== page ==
Depression

When you suffer pain and loss and do not express and resolve your feelings of helplessness, hurt, anger, and grief, you will eventually experience depression. For instance, when you lose your source of income or realize that your spouse doesn't love you, you can feel gloomy, dejected, weary, miserable, hopeless, defeated, despairing, tormented, exhausted, and even suicidal.

When you are depressed, you tend to focus on losses, your inner emptiness, unfulfilled dreams, and problems. You may experience feelings of worthlessness. The thick blackness pervades your entire being and your suffering seems endless. You may lose interest in food, people, and sex, and have difficulty sleeping. When you are mildly depressed, you can manage your day-to-day activities. Mild forms of depression are considered normal depression. There are, however, two certified depressive disorders: unipolar depression and bipolar, or manic-depression. Some therapists believe that unipolar depression is a severe form of normal depression. Manic- or bipolar depression always includes manic episodes—unjustifiable euphoria, frenzied talk and behavior, grandiosity, and almost no sleep for days at a time. The mania is preceded or followed by a period of depression. It is in your best interest to seek professional help for unipolar or bipolar depression. Psychiatrists prescribe a drug called lithium carbonate to relieve the manic aspect of bipolar depression. It is effective in more that 80 percent of cases.

In Learned Optimism, Dr. Martin Seligman states, "A pessimistic explanatory style is at the core of all depressed thinking. A negative concept of the future, the self, and the world stems from seeing the causes of bad events as permanent, pervasive, and personal, and see ing the causes of good events in the opposite way." When you feel depressed, do you blame yourself for having no control of your life and reinforce your helplessness? You might have thoughts like, "I've tried for twenty years to make it in my career and it hasn't worked. It's hopeless." Or "I am a dork. I am short and ugly and I can't change that." You can learn about your depression and optimize your life by asking:

• Why am I feeling overwhelmed?

• Am I looking at life through pessimistic eyes?

• Do I believe that my situation is permanent?

• What am I thinking or doing to create these feelings?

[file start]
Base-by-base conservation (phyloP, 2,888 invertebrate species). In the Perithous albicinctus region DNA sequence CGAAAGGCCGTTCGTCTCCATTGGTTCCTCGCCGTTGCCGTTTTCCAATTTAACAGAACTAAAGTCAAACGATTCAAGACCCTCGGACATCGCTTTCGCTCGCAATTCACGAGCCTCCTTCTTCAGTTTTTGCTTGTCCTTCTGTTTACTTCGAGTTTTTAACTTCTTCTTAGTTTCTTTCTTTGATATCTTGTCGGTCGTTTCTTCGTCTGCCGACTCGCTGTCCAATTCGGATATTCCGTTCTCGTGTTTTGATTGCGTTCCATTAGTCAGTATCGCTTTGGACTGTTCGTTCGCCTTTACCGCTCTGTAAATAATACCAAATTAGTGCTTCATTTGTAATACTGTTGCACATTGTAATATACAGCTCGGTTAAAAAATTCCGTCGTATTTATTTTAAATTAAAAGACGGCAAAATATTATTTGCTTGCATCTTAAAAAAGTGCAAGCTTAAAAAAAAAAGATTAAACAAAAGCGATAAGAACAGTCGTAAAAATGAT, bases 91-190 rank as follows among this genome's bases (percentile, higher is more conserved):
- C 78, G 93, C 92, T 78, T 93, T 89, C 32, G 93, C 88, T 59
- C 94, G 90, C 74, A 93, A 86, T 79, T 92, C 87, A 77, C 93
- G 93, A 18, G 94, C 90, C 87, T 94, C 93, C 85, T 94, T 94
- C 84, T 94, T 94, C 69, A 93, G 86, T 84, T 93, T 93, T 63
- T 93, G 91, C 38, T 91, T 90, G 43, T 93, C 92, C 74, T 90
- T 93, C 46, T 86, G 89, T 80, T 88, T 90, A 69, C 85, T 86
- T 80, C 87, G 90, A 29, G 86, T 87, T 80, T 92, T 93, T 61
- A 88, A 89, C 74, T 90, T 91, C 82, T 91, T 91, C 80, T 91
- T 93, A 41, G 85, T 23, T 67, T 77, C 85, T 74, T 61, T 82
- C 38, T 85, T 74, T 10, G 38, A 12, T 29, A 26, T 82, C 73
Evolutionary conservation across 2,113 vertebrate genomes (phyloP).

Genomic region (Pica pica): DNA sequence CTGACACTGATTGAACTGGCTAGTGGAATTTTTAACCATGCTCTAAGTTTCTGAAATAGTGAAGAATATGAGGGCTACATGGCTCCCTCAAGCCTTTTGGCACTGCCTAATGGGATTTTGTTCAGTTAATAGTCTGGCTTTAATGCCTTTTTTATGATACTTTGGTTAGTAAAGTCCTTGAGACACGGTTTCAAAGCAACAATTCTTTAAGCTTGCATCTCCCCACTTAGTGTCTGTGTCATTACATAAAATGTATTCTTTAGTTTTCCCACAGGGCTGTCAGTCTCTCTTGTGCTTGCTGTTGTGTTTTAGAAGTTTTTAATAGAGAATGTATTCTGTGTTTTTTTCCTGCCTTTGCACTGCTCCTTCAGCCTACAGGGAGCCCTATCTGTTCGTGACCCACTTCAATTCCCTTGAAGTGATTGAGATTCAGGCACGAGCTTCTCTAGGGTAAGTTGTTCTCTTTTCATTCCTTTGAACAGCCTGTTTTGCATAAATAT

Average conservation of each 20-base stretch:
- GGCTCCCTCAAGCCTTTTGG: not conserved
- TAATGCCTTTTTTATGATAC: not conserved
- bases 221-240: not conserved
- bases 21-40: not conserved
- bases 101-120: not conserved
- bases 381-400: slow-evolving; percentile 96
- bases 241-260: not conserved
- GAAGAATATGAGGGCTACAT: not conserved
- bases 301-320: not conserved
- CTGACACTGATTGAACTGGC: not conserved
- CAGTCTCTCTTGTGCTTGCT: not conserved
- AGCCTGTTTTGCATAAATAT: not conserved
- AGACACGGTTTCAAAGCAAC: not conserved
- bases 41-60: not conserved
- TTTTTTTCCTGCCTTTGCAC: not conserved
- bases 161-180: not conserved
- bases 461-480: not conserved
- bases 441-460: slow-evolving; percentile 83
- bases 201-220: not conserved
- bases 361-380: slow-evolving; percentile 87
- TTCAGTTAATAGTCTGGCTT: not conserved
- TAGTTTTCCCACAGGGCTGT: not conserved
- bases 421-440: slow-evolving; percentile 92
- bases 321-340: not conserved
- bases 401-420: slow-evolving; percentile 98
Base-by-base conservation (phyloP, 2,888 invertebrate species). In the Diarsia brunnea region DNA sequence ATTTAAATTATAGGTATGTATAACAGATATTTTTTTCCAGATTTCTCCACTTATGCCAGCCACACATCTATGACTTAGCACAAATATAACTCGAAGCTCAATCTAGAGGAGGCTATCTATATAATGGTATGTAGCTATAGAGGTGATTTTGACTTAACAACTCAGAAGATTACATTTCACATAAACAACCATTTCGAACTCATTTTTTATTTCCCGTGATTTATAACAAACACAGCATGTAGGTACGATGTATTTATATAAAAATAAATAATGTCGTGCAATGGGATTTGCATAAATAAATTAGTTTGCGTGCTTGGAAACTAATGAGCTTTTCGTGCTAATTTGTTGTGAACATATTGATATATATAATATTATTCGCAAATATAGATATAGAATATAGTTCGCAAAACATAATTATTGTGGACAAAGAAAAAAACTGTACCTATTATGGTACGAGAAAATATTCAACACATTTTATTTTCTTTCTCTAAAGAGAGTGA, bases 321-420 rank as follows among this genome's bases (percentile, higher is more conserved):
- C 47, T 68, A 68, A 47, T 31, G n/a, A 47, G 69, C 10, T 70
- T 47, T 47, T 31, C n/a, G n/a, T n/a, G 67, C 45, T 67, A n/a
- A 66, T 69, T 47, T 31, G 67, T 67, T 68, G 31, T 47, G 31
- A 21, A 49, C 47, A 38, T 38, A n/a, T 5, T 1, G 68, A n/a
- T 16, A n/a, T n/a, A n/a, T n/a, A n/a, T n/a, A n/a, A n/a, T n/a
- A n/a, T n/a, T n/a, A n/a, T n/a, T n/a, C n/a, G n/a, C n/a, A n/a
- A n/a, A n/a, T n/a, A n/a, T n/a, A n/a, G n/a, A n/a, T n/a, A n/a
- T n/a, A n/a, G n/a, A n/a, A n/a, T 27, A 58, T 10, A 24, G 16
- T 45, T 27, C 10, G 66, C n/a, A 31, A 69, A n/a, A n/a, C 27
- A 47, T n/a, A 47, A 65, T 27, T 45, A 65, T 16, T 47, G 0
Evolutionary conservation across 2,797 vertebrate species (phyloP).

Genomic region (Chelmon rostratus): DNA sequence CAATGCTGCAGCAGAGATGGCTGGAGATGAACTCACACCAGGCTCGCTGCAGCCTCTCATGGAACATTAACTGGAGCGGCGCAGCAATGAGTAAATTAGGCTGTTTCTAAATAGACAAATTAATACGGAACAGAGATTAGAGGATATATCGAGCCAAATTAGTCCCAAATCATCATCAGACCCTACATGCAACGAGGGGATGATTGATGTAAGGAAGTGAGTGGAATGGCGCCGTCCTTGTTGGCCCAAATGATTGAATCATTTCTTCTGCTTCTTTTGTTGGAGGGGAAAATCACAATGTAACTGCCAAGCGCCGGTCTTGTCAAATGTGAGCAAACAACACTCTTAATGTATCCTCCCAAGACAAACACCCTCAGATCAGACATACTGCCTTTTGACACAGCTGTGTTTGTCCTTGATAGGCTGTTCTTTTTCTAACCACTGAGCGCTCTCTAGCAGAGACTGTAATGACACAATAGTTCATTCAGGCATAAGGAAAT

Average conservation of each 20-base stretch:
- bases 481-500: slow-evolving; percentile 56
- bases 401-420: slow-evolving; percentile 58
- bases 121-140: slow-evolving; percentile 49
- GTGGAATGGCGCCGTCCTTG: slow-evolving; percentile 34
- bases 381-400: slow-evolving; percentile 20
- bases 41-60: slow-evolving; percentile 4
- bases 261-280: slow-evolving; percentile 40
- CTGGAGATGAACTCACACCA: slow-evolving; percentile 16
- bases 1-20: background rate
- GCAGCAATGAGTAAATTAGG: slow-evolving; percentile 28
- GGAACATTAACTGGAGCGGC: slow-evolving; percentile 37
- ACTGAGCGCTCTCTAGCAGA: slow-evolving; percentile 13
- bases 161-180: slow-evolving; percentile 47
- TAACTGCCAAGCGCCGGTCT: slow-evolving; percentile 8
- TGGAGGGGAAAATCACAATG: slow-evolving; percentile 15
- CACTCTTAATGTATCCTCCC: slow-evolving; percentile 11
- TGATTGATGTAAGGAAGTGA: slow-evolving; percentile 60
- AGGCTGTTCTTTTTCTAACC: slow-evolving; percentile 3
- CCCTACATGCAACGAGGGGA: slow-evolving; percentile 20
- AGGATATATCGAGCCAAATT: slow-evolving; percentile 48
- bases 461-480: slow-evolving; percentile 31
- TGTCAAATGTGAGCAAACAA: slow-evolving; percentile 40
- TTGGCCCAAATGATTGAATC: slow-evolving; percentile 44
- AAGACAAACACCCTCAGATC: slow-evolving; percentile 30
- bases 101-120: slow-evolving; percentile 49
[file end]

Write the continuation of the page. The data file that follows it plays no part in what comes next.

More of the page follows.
• Am I unnecessarily taking all the blame for my life being bad?

• Am I paying attention to my feelings and taking the wisest actions to fulfill myself?

• What are the most empowering thoughts I can employ to take control of my life?

• How can I take control of optimizing my life?

• What are the best actions I can take to create what is most important to me?

• What are the most nurturing actions I can take for myself?

To overcome normal depression, begin by observing your thinking. Optimize your interpretation of the problems you are dealing with so that you no longer view them as permanent or out of your control. Put OptiSelf in charge of listening to your needs and taking the most nurturing actions on your behalf. Focus your attention on what is within your control and what is most important to you. Carry your notebook with you and record your negative thoughts and feelings. When you feel depressed, question and resolve your pessimistic thoughts with Optimal Thinking. Allow OptiSelf to embrace your negative voice, and ask the best questions to obtain the most empowering resolution. Act upon your Optimal responses and you will be your best even in the toughest circumstances. Here's how Richard, the chiropractor, did it.

Negative Voice: I ruined my last business. I'm afraid I'll do it again.

OptiRichard: It's natural for you to feel scared. If you take it one step at a time, you will restore your confidence. Which changes in your thinking would be most helpful in restoring your self-confidence? What's the best step you can take right now to achieve what you want?

Negative Voice: I have wasted so much time.

OptiRichard: I understand you are feeling bad because you have been unproductive for the last few years. You're also feeling bad because you're focusing on the past, which is no longer in your control. Are you willing to optimize what is within your control? What is the best strategy you can implement to maximize your productivity?

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Dealing With Sorrow

Dealing With Sorrow

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